You do the best you can by relying on TIPS spreads for inflation, and all sorts of indicators for real GDP. Stocks, private consensus forecasts, etc. But nothing is perfect. Of course if we do level targeting, as we should, there is no doubt we are far below target. It’s a disgrace we have no NGDP futures market, with subsidized trading.

    Rafael, Yes, that’s a good paper. I agree that the effect of reserve requirement increases is overrated. However I have different views on what caused the recession–I focus mostly on wage increases and gold hoarding.

  38. Gravatar of Mark A. Sadowski Mark A. Sadowski
    23. January 2011 at 18:20

    Scott wrote:
    “Mark, Go, it’s a nice place to live.”

    Tonight it will be 5 degrees Farenheit here in Northern Delaware and the furnace is already working overtime to heat my oversized house (I’m having nightmares about the “kerching, kerching” going to pay the heating oil man). Northern Australia is sounding better and better all the time.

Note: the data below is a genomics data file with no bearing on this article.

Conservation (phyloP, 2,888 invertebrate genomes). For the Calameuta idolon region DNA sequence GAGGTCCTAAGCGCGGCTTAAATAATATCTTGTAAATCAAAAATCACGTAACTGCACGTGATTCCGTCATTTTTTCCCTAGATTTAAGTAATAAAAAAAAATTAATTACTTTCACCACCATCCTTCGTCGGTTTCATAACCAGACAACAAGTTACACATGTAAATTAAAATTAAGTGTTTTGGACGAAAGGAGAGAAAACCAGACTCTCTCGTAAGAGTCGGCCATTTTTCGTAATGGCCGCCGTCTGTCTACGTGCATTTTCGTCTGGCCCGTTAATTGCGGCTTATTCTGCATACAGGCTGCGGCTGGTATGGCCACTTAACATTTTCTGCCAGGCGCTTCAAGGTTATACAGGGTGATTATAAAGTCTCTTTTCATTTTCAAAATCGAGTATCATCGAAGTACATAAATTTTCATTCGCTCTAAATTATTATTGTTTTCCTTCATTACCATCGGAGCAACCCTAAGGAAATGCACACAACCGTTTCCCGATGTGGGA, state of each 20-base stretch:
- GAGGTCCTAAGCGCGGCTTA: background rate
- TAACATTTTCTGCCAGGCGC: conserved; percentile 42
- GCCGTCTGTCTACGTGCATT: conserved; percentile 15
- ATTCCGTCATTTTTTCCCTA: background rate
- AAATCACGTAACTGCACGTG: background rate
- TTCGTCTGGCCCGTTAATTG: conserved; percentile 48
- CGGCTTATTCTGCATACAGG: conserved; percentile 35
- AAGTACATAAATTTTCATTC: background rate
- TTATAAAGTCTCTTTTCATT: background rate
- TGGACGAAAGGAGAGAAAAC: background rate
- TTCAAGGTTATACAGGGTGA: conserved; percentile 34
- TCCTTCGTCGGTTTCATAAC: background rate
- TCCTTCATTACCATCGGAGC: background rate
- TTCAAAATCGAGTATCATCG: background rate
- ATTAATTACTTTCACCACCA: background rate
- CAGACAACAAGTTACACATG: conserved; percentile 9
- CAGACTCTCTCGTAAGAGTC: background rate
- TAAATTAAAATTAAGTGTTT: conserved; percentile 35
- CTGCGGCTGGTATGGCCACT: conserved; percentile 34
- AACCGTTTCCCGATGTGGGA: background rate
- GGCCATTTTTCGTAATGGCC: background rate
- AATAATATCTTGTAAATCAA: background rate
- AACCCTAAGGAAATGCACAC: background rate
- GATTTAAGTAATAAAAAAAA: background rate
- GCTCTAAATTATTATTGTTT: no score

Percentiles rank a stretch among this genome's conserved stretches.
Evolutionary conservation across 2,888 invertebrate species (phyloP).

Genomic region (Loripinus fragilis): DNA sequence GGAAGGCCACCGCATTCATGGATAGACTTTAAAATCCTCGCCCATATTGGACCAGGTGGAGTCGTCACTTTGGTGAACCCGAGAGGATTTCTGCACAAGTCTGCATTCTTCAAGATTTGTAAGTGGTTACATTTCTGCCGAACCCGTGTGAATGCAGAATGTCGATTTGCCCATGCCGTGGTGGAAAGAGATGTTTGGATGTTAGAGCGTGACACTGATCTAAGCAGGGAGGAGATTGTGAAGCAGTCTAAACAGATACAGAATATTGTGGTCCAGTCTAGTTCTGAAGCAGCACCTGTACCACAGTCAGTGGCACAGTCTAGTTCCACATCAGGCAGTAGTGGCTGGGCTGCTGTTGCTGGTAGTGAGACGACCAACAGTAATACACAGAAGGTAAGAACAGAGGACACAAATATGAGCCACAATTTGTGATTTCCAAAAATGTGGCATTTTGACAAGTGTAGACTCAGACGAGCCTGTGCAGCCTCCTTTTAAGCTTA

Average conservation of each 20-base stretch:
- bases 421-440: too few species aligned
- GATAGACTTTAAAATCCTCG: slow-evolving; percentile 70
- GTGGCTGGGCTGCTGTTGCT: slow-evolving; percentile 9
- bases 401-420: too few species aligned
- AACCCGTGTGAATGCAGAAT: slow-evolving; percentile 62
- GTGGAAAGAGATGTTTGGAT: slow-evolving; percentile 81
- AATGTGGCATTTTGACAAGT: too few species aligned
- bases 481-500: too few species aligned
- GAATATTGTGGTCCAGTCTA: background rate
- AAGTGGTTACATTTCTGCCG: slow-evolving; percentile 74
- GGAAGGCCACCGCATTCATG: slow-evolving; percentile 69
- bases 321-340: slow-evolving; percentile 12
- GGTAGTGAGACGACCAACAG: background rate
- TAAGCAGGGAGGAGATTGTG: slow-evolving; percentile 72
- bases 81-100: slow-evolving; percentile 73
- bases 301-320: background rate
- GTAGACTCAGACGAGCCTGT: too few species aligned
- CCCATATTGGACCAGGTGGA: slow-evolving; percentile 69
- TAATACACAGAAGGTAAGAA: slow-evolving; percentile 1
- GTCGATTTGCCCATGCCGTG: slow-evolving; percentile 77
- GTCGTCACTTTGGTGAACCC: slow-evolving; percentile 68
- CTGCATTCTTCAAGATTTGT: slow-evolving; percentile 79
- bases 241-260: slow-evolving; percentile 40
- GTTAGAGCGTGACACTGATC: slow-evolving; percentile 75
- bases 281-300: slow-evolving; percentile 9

39. Gravatar of TGGP TGGP
    23. January 2011 at 19:36

    I agree that Canadian-style genuine multiculturalism is better than biculturalism. I’m less enthused than Adam by the prospect of rising housing prices, but I’m a renter rather than homeowner. I’d like to think though that I had the economic sense to look at lower prices generally as a good thing, even for labor.

  40. Gravatar of Fed Up Fed Up
    23. January 2011 at 22:21

    “My general view of immigration is that it’s a good thing”

    “I’ll retire in LA where low-cost Mexican labor raises living standards for upper-middle class people like me.”

    Let’s set up an immigration program for economists only that drives down wages 50% or more for them. Let’s also keep a price inflation target or NGDP target that means a big hit to their budgets so real earnings go negative and no savings. Maybe economists will never be able to retire then.